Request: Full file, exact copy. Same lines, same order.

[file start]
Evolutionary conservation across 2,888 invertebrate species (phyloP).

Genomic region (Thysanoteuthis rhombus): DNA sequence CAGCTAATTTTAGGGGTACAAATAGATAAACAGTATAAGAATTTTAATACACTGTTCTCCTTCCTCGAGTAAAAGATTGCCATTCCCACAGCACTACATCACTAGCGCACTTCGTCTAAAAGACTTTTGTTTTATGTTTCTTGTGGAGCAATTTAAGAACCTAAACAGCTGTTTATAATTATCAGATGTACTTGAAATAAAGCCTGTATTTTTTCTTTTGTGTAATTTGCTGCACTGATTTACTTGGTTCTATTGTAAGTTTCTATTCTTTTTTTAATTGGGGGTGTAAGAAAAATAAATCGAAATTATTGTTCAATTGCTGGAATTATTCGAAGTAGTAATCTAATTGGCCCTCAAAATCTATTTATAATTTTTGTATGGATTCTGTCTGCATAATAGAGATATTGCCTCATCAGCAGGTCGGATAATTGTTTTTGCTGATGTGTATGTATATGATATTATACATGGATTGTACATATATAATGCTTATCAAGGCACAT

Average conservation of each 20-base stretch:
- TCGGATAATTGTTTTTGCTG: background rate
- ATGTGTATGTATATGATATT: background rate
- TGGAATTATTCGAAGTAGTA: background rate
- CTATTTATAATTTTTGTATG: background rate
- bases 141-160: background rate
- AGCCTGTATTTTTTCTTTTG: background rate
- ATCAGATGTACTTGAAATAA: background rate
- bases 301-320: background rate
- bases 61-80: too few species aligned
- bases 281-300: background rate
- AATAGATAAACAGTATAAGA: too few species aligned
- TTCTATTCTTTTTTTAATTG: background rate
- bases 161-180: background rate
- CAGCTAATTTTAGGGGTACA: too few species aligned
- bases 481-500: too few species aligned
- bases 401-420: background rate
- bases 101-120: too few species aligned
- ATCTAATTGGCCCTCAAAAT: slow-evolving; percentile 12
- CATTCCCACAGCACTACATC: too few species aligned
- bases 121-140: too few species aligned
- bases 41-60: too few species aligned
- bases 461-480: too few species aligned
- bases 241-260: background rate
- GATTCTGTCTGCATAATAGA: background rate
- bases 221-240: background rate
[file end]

Evolutionary conservation across 2,888 invertebrate species (phyloP).

Genomic region (Thysanoteuthis rhombus): DNA sequence CAGCTAATTTTAGGGGTACAAATAGATAAACAGTATAAGAATTTTAATACACTGTTCTCCTTCCTCGAGTAAAAGATTGCCATTCCCACAGCACTACATCACTAGCGCACTTCGTCTAAAAGACTTTTGTTTTATGTTTCTTGTGGAGCAATTTAAGAACCTAAACAGCTGTTTATAATTATCAGATGTACTTGAAATAAAGCCTGTATTTTTTCTTTTGTGTAATTTGCTGCACTGATTTACTTGGTTCTATTGTAAGTTTCTATTCTTTTTTTAATTGGGGGTGTAAGAAAAATAAATCGAAATTATTGTTCAATTGCTGGAATTATTCGAAGTAGTAATCTAATTGGCCCTCAAAATCTATTTATAATTTTTGTATGGATTCTGTCTGCATAATAGAGATATTGCCTCATCAGCAGGTCGGATAATTGTTTTTGCTGATGTGTATGTATATGATATTATACATGGATTGTACATATATAATGCTTATCAAGGCACAT

Average conservation of each 20-base stretch:
- TCGGATAATTGTTTTTGCTG: background rate
- ATGTGTATGTATATGATATT: background rate
- TGGAATTATTCGAAGTAGTA: background rate
- CTATTTATAATTTTTGTATG: background rate
- bases 141-160: background rate
- AGCCTGTATTTTTTCTTTTG: background rate
- ATCAGATGTACTTGAAATAA: background rate
- bases 301-320: background rate
- bases 61-80: too few species aligned
- bases 281-300: background rate
- AATAGATAAACAGTATAAGA: too few species aligned
- TTCTATTCTTTTTTTAATTG: background rate
- bases 161-180: background rate
- CAGCTAATTTTAGGGGTACA: too few species aligned
- bases 481-500: too few species aligned
- bases 401-420: background rate
- bases 101-120: too few species aligned
- ATCTAATTGGCCCTCAAAAT: slow-evolving; percentile 12
- CATTCCCACAGCACTACATC: too few species aligned
- bases 121-140: too few species aligned
- bases 41-60: too few species aligned
- bases 461-480: too few species aligned
- bases 241-260: background rate
- GATTCTGTCTGCATAATAGA: background rate
- bases 221-240: background rate